I’ve been out of India since just before Budget Day and these views are culled from people I have met and talked to in Washington DC as the budget was being delivered, and in the UK, as well as reading the India news and comment. In the policy think tanks around Washington’s Dupont Circle, analysts thought the budget good in parts, but were understandably disappointed that Jaitley did not take a clear stand on subsidies and against a damaging policy of retrospective corporate taxation pursued by the last government (initially over a Vodafone take-over deal and then affecting other companies).
In the UK, there is uncertainty about how new the Modi approach will turn out, while the British prime minister David Cameron is busy fawning on the leadership of both China and India. To placate Beijing, he is failing to honor pledges he has given in the past to defend democratic development in Hong Kong, which is now under attack from Beijing, and he has this past week gained publicity by promoting an Indian-origin declared right-wing Modi supporter as a Treasury minister.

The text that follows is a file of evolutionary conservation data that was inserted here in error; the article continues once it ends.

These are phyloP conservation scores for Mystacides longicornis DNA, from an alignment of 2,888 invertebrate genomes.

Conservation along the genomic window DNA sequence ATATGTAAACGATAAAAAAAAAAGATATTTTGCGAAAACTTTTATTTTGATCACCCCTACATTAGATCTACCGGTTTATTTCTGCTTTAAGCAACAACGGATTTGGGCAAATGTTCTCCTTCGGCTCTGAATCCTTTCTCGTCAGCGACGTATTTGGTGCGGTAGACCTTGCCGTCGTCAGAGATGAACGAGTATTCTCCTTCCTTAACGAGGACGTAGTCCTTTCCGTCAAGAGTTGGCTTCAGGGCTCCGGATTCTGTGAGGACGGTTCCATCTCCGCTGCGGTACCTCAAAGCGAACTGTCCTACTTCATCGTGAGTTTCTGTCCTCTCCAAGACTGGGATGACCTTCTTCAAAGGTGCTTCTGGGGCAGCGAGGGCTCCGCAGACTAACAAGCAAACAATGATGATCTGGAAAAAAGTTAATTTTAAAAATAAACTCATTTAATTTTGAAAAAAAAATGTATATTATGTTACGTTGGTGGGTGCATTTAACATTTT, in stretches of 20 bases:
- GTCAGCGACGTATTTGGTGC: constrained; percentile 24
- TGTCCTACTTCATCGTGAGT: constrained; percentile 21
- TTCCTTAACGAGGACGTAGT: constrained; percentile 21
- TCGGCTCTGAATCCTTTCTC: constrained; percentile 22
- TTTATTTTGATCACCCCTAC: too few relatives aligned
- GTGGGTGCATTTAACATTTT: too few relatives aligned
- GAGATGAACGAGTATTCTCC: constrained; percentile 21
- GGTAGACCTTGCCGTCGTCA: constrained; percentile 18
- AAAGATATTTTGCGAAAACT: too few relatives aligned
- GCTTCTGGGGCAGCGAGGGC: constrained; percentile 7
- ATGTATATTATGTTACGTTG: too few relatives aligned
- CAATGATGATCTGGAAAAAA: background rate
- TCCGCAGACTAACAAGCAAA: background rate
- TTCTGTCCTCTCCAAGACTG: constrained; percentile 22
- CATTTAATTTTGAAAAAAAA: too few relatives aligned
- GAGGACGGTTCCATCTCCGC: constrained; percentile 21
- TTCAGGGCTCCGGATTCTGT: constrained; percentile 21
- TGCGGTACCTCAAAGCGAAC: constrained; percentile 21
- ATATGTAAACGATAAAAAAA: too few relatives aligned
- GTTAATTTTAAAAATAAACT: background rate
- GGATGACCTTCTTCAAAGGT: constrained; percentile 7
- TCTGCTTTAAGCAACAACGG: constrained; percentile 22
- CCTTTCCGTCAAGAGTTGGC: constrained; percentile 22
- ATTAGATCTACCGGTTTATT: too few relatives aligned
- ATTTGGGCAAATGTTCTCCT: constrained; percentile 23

I’ve been asked more about the treatment of women, rape and the caste system than I have about economic performance. “Can Mr Modi change that?” people want to know, referring to the non-economic subjects – including the use of child and slave labour in brickfields that BBC correspondent Humphrey Hawksley has been publicizing on television.
Of course Modi can’t change everything, though the 10-year time frame that he has said he needs as prime minister should lead to a revamping of India’s police forces and legal system, plus education, so that police and judges do their jobs on time and education weans people away from the worst excesses of the caste system and persecution of the poor.